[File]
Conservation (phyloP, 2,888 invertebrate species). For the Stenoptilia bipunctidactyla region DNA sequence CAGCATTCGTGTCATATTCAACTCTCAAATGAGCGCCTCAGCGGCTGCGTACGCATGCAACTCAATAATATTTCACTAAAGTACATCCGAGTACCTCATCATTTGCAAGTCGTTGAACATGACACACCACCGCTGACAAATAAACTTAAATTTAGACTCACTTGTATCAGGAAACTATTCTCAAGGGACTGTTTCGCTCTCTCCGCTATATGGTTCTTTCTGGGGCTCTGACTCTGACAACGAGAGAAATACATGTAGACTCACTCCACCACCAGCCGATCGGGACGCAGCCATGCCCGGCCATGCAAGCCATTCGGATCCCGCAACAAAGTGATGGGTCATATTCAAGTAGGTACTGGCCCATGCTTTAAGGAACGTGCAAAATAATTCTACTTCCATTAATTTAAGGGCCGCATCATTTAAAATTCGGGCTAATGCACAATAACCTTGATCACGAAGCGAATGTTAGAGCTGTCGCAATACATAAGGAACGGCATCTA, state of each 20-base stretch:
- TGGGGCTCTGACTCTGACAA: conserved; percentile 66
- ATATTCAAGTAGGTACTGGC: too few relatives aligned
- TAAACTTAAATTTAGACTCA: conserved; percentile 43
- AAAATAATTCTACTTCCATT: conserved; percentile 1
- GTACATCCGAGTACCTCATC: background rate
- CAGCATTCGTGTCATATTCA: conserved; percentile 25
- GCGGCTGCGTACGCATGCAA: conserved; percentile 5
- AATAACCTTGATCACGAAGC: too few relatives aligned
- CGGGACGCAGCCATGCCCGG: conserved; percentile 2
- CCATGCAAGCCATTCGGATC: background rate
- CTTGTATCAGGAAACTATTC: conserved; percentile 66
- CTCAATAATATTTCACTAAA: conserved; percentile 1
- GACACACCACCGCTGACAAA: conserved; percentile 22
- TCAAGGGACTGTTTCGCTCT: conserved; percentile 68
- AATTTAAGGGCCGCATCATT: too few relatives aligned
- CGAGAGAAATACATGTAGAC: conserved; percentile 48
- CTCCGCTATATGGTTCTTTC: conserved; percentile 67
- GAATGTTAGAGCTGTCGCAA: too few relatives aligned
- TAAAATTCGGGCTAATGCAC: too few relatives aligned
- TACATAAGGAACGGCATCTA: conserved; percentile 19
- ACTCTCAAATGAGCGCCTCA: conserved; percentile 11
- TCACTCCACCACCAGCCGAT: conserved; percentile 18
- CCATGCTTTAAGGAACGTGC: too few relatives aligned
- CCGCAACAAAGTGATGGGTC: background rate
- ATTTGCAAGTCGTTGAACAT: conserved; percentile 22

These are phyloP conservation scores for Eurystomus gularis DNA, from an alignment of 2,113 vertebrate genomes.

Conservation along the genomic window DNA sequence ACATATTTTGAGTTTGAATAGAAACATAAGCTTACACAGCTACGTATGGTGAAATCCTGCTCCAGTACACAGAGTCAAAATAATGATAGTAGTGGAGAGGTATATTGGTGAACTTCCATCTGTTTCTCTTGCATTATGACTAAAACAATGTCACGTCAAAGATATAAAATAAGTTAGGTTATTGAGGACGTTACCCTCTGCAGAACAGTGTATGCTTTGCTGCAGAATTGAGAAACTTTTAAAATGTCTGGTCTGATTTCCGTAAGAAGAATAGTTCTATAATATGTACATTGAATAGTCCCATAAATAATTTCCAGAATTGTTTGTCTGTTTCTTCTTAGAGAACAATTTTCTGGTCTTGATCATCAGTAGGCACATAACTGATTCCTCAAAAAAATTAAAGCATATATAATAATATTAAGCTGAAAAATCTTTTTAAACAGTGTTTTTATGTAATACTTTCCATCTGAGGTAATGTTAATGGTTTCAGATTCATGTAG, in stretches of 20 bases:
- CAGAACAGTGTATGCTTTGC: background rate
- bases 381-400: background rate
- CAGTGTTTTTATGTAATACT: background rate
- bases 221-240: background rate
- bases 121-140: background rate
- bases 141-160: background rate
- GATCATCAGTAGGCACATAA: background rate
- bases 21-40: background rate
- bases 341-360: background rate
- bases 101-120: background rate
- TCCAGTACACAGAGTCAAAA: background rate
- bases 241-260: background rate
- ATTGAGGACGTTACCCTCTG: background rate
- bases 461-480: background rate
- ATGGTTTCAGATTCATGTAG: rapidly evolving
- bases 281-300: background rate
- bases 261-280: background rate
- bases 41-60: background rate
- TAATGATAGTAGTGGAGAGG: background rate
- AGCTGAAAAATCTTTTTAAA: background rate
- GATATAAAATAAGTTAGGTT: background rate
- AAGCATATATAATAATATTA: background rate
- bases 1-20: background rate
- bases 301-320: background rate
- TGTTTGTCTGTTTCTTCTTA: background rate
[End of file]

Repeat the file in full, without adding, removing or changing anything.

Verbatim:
Conservation (phyloP, 2,888 invertebrate species). For the Stenoptilia bipunctidactyla region DNA sequence CAGCATTCGTGTCATATTCAACTCTCAAATGAGCGCCTCAGCGGCTGCGTACGCATGCAACTCAATAATATTTCACTAAAGTACATCCGAGTACCTCATCATTTGCAAGTCGTTGAACATGACACACCACCGCTGACAAATAAACTTAAATTTAGACTCACTTGTATCAGGAAACTATTCTCAAGGGACTGTTTCGCTCTCTCCGCTATATGGTTCTTTCTGGGGCTCTGACTCTGACAACGAGAGAAATACATGTAGACTCACTCCACCACCAGCCGATCGGGACGCAGCCATGCCCGGCCATGCAAGCCATTCGGATCCCGCAACAAAGTGATGGGTCATATTCAAGTAGGTACTGGCCCATGCTTTAAGGAACGTGCAAAATAATTCTACTTCCATTAATTTAAGGGCCGCATCATTTAAAATTCGGGCTAATGCACAATAACCTTGATCACGAAGCGAATGTTAGAGCTGTCGCAATACATAAGGAACGGCATCTA, state of each 20-base stretch:
- TGGGGCTCTGACTCTGACAA: conserved; percentile 66
- ATATTCAAGTAGGTACTGGC: too few relatives aligned
- TAAACTTAAATTTAGACTCA: conserved; percentile 43
- AAAATAATTCTACTTCCATT: conserved; percentile 1
- GTACATCCGAGTACCTCATC: background rate
- CAGCATTCGTGTCATATTCA: conserved; percentile 25
- GCGGCTGCGTACGCATGCAA: conserved; percentile 5
- AATAACCTTGATCACGAAGC: too few relatives aligned
- CGGGACGCAGCCATGCCCGG: conserved; percentile 2
- CCATGCAAGCCATTCGGATC: background rate
- CTTGTATCAGGAAACTATTC: conserved; percentile 66
- CTCAATAATATTTCACTAAA: conserved; percentile 1
- GACACACCACCGCTGACAAA: conserved; percentile 22
- TCAAGGGACTGTTTCGCTCT: conserved; percentile 68
- AATTTAAGGGCCGCATCATT: too few relatives aligned
- CGAGAGAAATACATGTAGAC: conserved; percentile 48
- CTCCGCTATATGGTTCTTTC: conserved; percentile 67
- GAATGTTAGAGCTGTCGCAA: too few relatives aligned
- TAAAATTCGGGCTAATGCAC: too few relatives aligned
- TACATAAGGAACGGCATCTA: conserved; percentile 19
- ACTCTCAAATGAGCGCCTCA: conserved; percentile 11
- TCACTCCACCACCAGCCGAT: conserved; percentile 18
- CCATGCTTTAAGGAACGTGC: too few relatives aligned
- CCGCAACAAAGTGATGGGTC: background rate
- ATTTGCAAGTCGTTGAACAT: conserved; percentile 22

These are phyloP conservation scores for Eurystomus gularis DNA, from an alignment of 2,113 vertebrate genomes.

Conservation along the genomic window DNA sequence ACATATTTTGAGTTTGAATAGAAACATAAGCTTACACAGCTACGTATGGTGAAATCCTGCTCCAGTACACAGAGTCAAAATAATGATAGTAGTGGAGAGGTATATTGGTGAACTTCCATCTGTTTCTCTTGCATTATGACTAAAACAATGTCACGTCAAAGATATAAAATAAGTTAGGTTATTGAGGACGTTACCCTCTGCAGAACAGTGTATGCTTTGCTGCAGAATTGAGAAACTTTTAAAATGTCTGGTCTGATTTCCGTAAGAAGAATAGTTCTATAATATGTACATTGAATAGTCCCATAAATAATTTCCAGAATTGTTTGTCTGTTTCTTCTTAGAGAACAATTTTCTGGTCTTGATCATCAGTAGGCACATAACTGATTCCTCAAAAAAATTAAAGCATATATAATAATATTAAGCTGAAAAATCTTTTTAAACAGTGTTTTTATGTAATACTTTCCATCTGAGGTAATGTTAATGGTTTCAGATTCATGTAG, in stretches of 20 bases:
- CAGAACAGTGTATGCTTTGC: background rate
- bases 381-400: background rate
- CAGTGTTTTTATGTAATACT: background rate
- bases 221-240: background rate
- bases 121-140: background rate
- bases 141-160: background rate
- GATCATCAGTAGGCACATAA: background rate
- bases 21-40: background rate
- bases 341-360: background rate
- bases 101-120: background rate
- TCCAGTACACAGAGTCAAAA: background rate
- bases 241-260: background rate
- ATTGAGGACGTTACCCTCTG: background rate
- bases 461-480: background rate
- ATGGTTTCAGATTCATGTAG: rapidly evolving
- bases 281-300: background rate
- bases 261-280: background rate
- bases 41-60: background rate
- TAATGATAGTAGTGGAGAGG: background rate
- AGCTGAAAAATCTTTTTAAA: background rate
- GATATAAAATAAGTTAGGTT: background rate
- AAGCATATATAATAATATTA: background rate
- bases 1-20: background rate
- bases 301-320: background rate
- TGTTTGTCTGTTTCTTCTTA: background rate